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A randomized, blinded, controlled USA field study to assess the use of fluralaner topical solution in controlling canine flea infestations

Overview of attention for article published in Parasites & Vectors, January 2017
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2 tweeters

Citations

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5 Dimensions

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14 Mendeley
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Title
A randomized, blinded, controlled USA field study to assess the use of fluralaner topical solution in controlling canine flea infestations
Published in
Parasites & Vectors, January 2017
DOI 10.1186/s13071-017-1971-5
Pubmed ID
Authors

Cheyney Meadows, Frank Guerino, Fangshi Sun

Abstract

Orally administered fluralaner effectively controls fleas and ticks on dogs for 12 weeks. This study evaluates the flea control efficacy achieved with topically applied fluralaner in dogs. This investigator-blinded, multi-center randomized, positive controlled study evaluated flea control efficacy in dogs following a single owner-applied treatment of topical fluralaner. A positive control group received three treatments, at 4-week intervals, of a commercial formulation of fipronil/(S)-methoprene. All dogs in households randomized to the fluralaner group were dispensed an initial treatment at enrollment and a second treatment at week 12 for an additional 3-week observation of treatment safety. Households with up to five healthy dogs, all at least 12 weeks of age and weighing at least 2 kg (4.4 lb), were randomized in a ratio of 3:1 of fluralaner to positive control. Within households, one primary dog with at least 10 live fleas at enrollment was randomly selected. Flea counts were performed on all primary dogs every 4 weeks through week 12. Efficacy measurement was based on reduction from baseline flea counts. Treatment was considered effective if geometric mean live flea count reductions at weeks 4, 8, and 12 were 90% or greater and significantly different from counts at enrollment. In addition, for each time point the arithmetic mean live flea counts, the efficacy based on arithmetic means, the number and percentage of dogs with at least a 90% reduction in flea count, and the number and percentage of flea free dogs were calculated. Statistical comparisons were also made between treatment groups. At 12 sites, across 10 states, 121 households (221 dogs) were randomized to receive fluralaner and 44 households (100 dogs) were randomized to receive the positive control. Fluralaner was demonstrated to be significantly effective (all P ≤ 0.0001) at 4 weeks (99.8% reduction), 8 weeks (99.9%), and 12 weeks (99.9%). The positive control was significantly different from baseline (all P ≤ 0.0001) and showed a reduction of 81.2% at 4 weeks and was effective at 8 weeks (90.3%) and 12 weeks (93.0%). Arithmetic mean flea count reductions for the fluralaner group at 4, 8, and 12 weeks were 99.8, 99.9, and 99.9%, respectively. For the positive control, arithmetic mean flea count reductions were 58.8, 75.3, and 80.8% at 4, 8, and 12 weeks, respectively. No treatment-related serious adverse events were reported in either group. Owner-applied topical fluralaner treatment was safe in dogs and provided ≥ 99.8% flea control efficacy for 12 weeks.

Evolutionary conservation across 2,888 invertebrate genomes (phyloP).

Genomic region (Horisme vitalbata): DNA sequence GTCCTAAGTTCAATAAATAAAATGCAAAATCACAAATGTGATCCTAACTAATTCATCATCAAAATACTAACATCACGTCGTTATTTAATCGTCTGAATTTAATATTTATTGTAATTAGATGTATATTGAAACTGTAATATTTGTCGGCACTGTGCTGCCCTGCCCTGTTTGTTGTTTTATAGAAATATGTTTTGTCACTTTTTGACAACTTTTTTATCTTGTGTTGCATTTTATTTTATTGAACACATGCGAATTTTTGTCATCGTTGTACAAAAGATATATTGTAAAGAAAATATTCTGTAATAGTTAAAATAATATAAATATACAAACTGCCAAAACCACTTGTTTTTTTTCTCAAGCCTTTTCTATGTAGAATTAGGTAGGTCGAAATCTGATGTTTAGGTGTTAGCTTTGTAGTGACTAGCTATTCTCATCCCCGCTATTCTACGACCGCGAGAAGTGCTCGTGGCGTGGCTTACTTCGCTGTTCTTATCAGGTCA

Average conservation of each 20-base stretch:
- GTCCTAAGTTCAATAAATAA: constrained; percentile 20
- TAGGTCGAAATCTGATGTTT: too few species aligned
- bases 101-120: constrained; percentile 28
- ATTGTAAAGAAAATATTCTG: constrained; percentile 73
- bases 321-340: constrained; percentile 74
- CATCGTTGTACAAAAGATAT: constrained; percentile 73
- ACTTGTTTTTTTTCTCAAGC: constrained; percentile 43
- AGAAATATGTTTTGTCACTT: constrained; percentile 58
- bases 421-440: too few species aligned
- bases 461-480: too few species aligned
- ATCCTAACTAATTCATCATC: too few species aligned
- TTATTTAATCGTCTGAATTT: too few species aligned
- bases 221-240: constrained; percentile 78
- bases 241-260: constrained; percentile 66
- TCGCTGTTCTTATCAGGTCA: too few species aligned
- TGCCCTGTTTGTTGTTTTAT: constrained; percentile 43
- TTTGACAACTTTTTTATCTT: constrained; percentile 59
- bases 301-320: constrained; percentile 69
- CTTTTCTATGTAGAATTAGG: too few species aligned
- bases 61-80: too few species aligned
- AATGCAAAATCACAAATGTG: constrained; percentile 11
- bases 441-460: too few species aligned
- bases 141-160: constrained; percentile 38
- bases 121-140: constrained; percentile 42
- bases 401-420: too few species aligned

Twitter Demographics

The data shown below were collected from the profiles of 2 tweeters who shared this research output. Click here to find out more about how the information was compiled.

Mendeley readers

The data shown below were compiled from readership statistics for 14 Mendeley readers of this research output. Click here to see the associated Mendeley record.

Geographical breakdown

Country Count As %
Unknown 14 100%

Demographic breakdown

Readers by professional status Count As %
Student > Doctoral Student 2 14%
Student > Ph. D. Student 2 14%
Student > Bachelor 2 14%
Librarian 1 7%
Other 1 7%
Other 1 7%
Unknown 5 36%
Readers by discipline Count As %
Agricultural and Biological Sciences 3 21%
Veterinary Science and Veterinary Medicine 2 14%
Pharmacology, Toxicology and Pharmaceutical Science 1 7%
Arts and Humanities 1 7%
Medicine and Dentistry 1 7%
Other 0 0%
Unknown 6 43%

Attention Score in Context

This research output has an Altmetric Attention Score of 1. This is our high-level measure of the quality and quantity of online attention that it has received. This Attention Score, as well as the ranking and number of research outputs shown below, was calculated when the research output was last mentioned on 21 January 2017.
All research outputs
#6,489,181
of 8,940,530 outputs
Outputs from Parasites & Vectors
#1,628
of 2,563 outputs
Outputs of similar age
#203,028
of 307,379 outputs
Outputs of similar age from Parasites & Vectors
#57
of 110 outputs
Altmetric has tracked 8,940,530 research outputs across all sources so far. This one is in the 23rd percentile – i.e., 23% of other outputs scored the same or lower than it.
So far Altmetric has tracked 2,563 research outputs from this source. They receive a mean Attention Score of 4.1. This one is in the 27th percentile – i.e., 27% of its peers scored the same or lower than it.
Older research outputs will score higher simply because they've had more time to accumulate mentions. To account for age we can compare this Altmetric Attention Score to the 307,379 tracked outputs that were published within six weeks on either side of this one in any source. This one is in the 28th percentile – i.e., 28% of its contemporaries scored the same or lower than it.
We're also able to compare this research output to 110 others from the same source and published within six weeks on either side of this one. This one is in the 38th percentile – i.e., 38% of its contemporaries scored the same or lower than it.